If there were one word you couldn't call the 2016 Formula DRIFT season, it would be "predictable." While Vaughn Gittin, Jr. and Fredric Aasbo each won twice over the course of the past seven months, the only truly foreseeable thing was Chris Forsberg and podiums. For seven rounds, Forsberg never won but podiumed each time. This consistency would lead to his championship at Irwindale, though he would break that streak at Round Eight. Only one other driver won more than Forsberg this year, which is further proof that Matt Field is inching closer to becoming a threat to the championship in the very near future. If there was one thing that could be said for certain, it's that Round Eight of the '16 Formula D Championship was a tough battle for everyone.
"Consistency is key" - this is applied to many things in the world. The best results are always going to be ones that are the same and not bouncing from one extreme to the other. If that happened for the parts you buy for your car or truck, you would never trust that manufacturer. Yes, consistency is boring, but it brings money from trust, and championships in motorsports. You can be a champion and never take a first-place finish if your competitors aren't as unfailing as you are. Forsberg proved that this year and is quickly showing a championship program doesn't need wins; it needs performance. That fact shouldn't take away from the programs run by Steph Papadakis, Vaughn Gittin, Odi Bakchis, and Matt Field,as once these teams find their stability, they will be equal contenders.
Round Eight at Irwindale Events Center in Southern California turned out to be very irregular for a Formula D round. It wasn't unusual to see Papadakis Racing (or even one or two other teams) remove and replace an engine in the tC of 2015 champion Fredric Aasbo in a round before qualifying, but it is unusual to see as many teams have engine and car issues as we saw at this event. Jeff Jones, Dean Kearney, Kenny Moen, Chelsea DeNofa, Daijiro Yoshihara Faruk Kugay, Forrest Wang, and even eventual winner Matt Field all had trouble on Thursday night's paid practice. Most of these drivers were able to stay in their primary cars for the event, but DeNofa and Wang had to change cars. Forrest had brought out the S14 as a demo car for an event after the FD finale but wound up using it as his primary car instead.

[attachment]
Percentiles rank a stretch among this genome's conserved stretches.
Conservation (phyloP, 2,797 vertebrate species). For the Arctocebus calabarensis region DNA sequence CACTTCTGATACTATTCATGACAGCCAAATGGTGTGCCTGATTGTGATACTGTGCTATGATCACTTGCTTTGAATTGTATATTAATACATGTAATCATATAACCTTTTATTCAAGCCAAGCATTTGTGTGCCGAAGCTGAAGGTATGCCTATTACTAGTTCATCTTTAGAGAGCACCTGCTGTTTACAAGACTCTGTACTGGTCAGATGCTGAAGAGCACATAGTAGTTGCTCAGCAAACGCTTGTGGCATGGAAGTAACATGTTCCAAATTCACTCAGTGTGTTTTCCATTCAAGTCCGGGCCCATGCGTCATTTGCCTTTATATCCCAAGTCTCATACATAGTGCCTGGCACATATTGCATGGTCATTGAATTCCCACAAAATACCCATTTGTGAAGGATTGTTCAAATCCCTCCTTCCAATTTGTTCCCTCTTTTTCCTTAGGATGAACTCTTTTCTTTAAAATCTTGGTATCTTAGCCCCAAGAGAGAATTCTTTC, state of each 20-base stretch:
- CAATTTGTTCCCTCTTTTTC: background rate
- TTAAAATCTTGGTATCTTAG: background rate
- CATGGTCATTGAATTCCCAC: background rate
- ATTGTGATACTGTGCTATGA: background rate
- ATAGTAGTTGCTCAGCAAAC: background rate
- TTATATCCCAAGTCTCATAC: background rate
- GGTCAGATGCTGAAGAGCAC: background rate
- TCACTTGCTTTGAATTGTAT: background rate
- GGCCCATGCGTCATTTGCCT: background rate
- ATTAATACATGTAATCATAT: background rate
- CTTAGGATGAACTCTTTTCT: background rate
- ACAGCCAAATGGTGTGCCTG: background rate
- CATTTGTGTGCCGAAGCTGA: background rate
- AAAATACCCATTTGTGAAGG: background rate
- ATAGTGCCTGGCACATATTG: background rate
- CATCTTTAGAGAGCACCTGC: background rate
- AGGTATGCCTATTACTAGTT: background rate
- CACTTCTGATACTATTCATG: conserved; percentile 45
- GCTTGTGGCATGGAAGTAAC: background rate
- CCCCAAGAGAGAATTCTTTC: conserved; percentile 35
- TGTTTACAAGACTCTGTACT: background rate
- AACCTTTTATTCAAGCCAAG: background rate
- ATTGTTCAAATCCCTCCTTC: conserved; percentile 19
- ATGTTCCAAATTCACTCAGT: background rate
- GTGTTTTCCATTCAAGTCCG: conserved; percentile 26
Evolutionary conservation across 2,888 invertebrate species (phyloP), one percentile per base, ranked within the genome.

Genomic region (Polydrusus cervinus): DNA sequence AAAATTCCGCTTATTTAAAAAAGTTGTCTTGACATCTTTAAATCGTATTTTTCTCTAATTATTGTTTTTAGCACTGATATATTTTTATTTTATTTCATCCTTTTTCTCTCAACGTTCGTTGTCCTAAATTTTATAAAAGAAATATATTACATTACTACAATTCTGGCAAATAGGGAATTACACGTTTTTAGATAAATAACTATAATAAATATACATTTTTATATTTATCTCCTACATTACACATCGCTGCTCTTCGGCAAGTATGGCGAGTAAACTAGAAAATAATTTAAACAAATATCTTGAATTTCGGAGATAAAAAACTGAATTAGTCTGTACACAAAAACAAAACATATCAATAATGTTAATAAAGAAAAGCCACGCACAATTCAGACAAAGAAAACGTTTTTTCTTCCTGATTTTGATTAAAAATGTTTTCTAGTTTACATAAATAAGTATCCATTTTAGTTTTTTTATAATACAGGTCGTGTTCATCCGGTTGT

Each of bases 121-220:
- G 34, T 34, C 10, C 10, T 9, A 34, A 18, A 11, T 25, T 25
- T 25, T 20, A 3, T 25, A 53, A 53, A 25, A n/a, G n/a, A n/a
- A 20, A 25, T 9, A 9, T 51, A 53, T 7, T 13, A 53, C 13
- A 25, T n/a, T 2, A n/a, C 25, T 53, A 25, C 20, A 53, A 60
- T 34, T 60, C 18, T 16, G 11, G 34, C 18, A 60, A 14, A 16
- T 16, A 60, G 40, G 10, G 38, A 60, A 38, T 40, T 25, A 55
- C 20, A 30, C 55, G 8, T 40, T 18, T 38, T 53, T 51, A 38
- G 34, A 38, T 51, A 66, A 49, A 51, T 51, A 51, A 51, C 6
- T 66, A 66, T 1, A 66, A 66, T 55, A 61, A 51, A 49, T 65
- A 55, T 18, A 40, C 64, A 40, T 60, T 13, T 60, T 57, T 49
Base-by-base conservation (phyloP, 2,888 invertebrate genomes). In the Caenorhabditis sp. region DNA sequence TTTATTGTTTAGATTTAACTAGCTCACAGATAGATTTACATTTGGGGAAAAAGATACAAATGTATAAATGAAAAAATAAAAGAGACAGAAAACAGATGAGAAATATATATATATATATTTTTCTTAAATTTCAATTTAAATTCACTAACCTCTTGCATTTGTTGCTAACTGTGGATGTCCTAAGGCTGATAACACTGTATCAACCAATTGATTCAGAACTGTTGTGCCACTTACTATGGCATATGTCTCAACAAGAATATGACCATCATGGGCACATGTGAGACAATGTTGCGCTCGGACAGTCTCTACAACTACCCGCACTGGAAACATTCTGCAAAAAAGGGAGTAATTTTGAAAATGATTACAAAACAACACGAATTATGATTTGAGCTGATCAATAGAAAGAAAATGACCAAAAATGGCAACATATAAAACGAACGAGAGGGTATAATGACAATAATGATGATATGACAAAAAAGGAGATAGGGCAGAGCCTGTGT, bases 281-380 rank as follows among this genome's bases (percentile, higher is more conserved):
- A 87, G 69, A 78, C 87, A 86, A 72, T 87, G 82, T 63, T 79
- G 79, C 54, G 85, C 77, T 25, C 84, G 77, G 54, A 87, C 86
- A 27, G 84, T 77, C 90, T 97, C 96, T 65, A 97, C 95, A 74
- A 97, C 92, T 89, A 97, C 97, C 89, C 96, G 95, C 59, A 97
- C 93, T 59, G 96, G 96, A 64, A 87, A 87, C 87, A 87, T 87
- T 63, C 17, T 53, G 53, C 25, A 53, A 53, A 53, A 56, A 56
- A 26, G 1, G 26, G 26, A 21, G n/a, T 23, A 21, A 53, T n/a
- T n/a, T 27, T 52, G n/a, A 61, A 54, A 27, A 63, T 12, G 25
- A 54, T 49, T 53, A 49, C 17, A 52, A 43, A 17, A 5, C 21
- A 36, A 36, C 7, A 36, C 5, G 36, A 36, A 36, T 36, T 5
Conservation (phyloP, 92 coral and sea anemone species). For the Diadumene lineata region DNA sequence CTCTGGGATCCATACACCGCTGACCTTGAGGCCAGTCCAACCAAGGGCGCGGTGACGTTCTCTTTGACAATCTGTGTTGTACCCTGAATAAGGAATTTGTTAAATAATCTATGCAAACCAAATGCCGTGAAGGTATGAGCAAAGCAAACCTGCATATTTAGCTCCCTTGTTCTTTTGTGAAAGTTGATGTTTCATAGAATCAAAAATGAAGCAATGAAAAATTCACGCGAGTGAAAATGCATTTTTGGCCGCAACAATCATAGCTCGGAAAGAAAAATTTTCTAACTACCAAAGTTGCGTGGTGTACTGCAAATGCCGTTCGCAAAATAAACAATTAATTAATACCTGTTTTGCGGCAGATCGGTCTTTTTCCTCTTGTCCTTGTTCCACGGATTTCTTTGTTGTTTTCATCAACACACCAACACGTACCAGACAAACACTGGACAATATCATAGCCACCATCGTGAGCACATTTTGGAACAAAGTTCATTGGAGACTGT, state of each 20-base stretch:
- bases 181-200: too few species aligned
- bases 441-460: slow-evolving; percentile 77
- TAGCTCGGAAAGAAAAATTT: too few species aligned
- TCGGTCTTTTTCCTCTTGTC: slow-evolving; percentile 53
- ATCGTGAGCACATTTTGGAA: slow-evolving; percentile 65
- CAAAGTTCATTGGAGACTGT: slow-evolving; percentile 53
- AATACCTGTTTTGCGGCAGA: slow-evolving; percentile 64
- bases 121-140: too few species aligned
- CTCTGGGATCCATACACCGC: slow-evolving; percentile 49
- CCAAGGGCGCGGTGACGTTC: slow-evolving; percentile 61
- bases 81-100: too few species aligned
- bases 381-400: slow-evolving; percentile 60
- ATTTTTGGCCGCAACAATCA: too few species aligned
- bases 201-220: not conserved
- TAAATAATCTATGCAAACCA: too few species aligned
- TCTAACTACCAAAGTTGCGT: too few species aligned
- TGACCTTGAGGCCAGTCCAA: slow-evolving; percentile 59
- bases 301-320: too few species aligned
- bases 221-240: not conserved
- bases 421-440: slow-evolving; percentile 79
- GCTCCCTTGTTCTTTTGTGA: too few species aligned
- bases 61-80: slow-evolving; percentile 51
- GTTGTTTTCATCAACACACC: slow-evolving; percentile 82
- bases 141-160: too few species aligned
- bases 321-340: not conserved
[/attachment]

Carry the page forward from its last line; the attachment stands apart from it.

Chelsea DeNofa, on the other hand, had to call on Odi Bakchis for a rental with his S14. Everything was looking up until fate showed up on Friday practice to slap him in the face just one more time. Coming into the inner bank the S14's right rear tire bumped into the k-rail that sat as a safety barrier before the permanent wall, launching the car up and picking up all four wheels off the ground while swinging the front end into the wall. Fortunately, the car didn't have the momentum to carry it into a roll but there was heavy damage done. Chelsea was also not hurt and made repairs but could only get out in time for a single qualifying run. Despite that hard work, he would not qualify due to straightening out just before the finish line. Just a few more feet, we would have had a field of at least 30 cars.
You're reading that right - only 29 cars qualified out of 31 that showed up. Jeff Jones attempted to qualify but engine issues appeared once again even after repairs late into Friday morning. Just like DeNofa, the issue that lead to him not making the show was straightening out just before the finish line. Engine issues and straightening out also caught out Alec Hohnadell on his first run but made it work on his second. Due to this, the top three qualifying drivers would get bye-runs into the Top 16.
Another reason that made this round so unusual was the low qualifying scores. It seemed the judges were harsh this round, as the number-one qualifier would only end up with 89 points. Perhaps it was the "slightly massaged" course, or just the fact these cars were tired thanks to one more round over last year, or maybe the judges were expecting better of the drivers. Without getting into their heads, there isn't really a great way to know why scores weren't all that great. However, if you were expecting the Top Three in the points chase to get the easy pass to the Top 16, you would have been very wrong.
While Chris Forsberg and the NOS Energy 370Z was your number one in points up to this round, he would qualify in the fourth seed, so he wasn't far off. Fredric Aasbo was second in points at the time of Round Eight, but he would only qualify into the 11th seed. Third place in points, Vaughn Gittin, qualified in 13 seed and would have met Forsberg in the Top 16 (more on that later). Finally, Odi Bakchis, who was in fourth place in the standings and the last driver theoretically within reach of Forsberg, qualified into the 14th seed.
Of your top-five qualifying drivers, only one ended up being in the championship fight. Fifth place went to Justin Pawlak in the Roush Performance Ford Mustang. Next was Forsberg, who we touched on earlier. Third seed went to Forrest Wang, proving that older S14 still has a lot left in it. Second seed went to Ryan Tuerck in the Gumout Scion FR-S. The number-one seed went to Daijiro Yoshihara in the Turn 14 Subaru BRZ. This was the first round that a ZN6 chassis qualified one-two, the sixth round that chassis qualified in the top three, and the fourth time Tuerck qualified in second seed in 2016. The 2016 season showed development on the car is finally paying off. Hopefully it will continue with Toyota taking over the name from Scion.